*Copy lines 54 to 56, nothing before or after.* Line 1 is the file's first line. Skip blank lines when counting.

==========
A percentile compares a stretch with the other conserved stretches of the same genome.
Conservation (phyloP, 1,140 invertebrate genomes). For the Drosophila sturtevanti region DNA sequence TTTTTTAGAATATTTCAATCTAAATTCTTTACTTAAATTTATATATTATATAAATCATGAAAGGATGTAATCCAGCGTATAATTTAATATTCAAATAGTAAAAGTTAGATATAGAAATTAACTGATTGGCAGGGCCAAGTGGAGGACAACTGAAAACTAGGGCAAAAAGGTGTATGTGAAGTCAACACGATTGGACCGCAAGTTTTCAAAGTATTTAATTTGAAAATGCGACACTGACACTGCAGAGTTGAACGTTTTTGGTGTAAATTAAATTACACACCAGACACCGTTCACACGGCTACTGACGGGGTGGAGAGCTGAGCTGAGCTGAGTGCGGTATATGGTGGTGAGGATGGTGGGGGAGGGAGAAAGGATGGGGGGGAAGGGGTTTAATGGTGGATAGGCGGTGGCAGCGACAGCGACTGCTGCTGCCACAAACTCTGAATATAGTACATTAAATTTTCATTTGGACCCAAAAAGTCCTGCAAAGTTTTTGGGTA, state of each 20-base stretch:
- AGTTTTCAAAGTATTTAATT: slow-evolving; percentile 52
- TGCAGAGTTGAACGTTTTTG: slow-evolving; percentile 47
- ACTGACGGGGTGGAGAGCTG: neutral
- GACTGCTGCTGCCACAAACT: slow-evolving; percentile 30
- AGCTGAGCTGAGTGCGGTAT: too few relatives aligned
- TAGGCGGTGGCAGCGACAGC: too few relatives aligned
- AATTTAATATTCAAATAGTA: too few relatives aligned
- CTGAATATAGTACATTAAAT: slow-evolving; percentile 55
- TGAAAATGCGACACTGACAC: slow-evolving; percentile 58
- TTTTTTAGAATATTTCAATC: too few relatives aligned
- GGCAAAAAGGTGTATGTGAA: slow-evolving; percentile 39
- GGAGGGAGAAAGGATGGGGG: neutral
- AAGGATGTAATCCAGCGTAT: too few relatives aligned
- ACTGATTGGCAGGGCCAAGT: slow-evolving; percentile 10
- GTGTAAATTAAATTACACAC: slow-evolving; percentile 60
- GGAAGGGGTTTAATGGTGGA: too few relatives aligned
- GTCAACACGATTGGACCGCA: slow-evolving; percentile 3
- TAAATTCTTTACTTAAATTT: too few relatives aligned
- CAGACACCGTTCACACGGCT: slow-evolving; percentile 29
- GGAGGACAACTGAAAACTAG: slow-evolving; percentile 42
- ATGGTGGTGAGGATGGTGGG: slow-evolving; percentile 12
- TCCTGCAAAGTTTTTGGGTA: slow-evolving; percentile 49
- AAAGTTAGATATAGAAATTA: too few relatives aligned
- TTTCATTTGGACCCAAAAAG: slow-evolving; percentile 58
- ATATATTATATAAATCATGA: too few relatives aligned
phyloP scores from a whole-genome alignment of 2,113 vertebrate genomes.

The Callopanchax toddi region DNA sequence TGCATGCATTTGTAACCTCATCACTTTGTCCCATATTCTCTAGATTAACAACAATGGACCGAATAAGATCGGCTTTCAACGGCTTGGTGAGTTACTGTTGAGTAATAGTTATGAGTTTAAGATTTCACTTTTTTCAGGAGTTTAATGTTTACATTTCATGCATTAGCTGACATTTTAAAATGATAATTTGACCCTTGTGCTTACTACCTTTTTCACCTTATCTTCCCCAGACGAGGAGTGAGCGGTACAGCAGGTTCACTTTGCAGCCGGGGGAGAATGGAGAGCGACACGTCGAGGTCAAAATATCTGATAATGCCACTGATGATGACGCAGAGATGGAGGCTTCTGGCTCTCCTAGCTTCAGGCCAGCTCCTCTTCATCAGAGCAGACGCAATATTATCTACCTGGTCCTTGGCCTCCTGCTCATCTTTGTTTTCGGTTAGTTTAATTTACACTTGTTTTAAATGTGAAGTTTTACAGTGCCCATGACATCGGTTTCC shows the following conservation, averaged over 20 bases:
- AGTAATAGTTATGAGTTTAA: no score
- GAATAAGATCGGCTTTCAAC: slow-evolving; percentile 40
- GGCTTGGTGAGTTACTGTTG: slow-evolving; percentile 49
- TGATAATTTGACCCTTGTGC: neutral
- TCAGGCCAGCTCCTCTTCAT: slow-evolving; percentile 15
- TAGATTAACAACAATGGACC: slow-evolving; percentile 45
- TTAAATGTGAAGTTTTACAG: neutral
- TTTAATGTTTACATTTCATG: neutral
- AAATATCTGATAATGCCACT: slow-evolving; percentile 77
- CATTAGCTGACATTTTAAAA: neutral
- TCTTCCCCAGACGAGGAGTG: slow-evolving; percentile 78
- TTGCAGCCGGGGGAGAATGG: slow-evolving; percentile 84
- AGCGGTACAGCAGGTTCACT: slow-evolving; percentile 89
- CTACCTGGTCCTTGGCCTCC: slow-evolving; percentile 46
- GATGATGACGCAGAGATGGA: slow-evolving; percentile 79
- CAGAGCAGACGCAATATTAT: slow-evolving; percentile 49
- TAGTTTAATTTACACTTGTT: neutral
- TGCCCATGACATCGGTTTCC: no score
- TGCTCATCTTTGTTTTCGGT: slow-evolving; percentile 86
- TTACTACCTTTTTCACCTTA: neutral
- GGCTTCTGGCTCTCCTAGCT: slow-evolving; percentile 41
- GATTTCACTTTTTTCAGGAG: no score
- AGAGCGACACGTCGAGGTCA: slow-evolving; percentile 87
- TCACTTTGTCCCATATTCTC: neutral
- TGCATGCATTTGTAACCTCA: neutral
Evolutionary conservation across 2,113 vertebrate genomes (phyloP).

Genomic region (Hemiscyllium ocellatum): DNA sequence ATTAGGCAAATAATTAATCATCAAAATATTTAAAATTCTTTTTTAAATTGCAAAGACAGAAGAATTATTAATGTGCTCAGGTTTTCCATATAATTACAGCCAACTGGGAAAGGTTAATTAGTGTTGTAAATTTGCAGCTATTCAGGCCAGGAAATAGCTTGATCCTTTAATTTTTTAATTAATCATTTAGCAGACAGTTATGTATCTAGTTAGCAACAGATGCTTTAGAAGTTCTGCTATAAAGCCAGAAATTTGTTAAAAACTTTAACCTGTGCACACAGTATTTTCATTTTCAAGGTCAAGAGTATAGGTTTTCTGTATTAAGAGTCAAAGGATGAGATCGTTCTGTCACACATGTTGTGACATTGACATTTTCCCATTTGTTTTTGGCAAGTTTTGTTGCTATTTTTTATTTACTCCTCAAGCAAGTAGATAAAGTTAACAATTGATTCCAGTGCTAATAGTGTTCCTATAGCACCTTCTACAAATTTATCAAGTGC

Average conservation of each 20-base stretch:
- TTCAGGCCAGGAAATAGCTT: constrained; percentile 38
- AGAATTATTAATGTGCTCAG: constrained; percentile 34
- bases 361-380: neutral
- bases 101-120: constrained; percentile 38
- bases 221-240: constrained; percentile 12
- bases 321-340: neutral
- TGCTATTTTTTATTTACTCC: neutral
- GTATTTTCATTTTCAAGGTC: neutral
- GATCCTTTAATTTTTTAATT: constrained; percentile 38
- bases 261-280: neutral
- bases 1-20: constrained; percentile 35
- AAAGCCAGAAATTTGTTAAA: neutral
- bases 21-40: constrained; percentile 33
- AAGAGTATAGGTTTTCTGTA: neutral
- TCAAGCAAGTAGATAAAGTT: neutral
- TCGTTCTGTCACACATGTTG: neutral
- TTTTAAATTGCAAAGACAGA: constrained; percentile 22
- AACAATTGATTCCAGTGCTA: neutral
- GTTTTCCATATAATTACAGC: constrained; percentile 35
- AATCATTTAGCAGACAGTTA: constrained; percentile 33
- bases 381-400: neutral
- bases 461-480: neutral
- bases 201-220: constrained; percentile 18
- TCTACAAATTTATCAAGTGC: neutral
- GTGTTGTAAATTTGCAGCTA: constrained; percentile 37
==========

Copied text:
- TGCATGCATTTGTAACCTCA: neutral
Evolutionary conservation across 2,113 vertebrate genomes (phyloP).

Genomic region (Hemiscyllium ocellatum): DNA sequence ATTAGGCAAATAATTAATCATCAAAATATTTAAAATTCTTTTTTAAATTGCAAAGACAGAAGAATTATTAATGTGCTCAGGTTTTCCATATAATTACAGCCAACTGGGAAAGGTTAATTAGTGTTGTAAATTTGCAGCTATTCAGGCCAGGAAATAGCTTGATCCTTTAATTTTTTAATTAATCATTTAGCAGACAGTTATGTATCTAGTTAGCAACAGATGCTTTAGAAGTTCTGCTATAAAGCCAGAAATTTGTTAAAAACTTTAACCTGTGCACACAGTATTTTCATTTTCAAGGTCAAGAGTATAGGTTTTCTGTATTAAGAGTCAAAGGATGAGATCGTTCTGTCACACATGTTGTGACATTGACATTTTCCCATTTGTTTTTGGCAAGTTTTGTTGCTATTTTTTATTTACTCCTCAAGCAAGTAGATAAAGTTAACAATTGATTCCAGTGCTAATAGTGTTCCTATAGCACCTTCTACAAATTTATCAAGTGC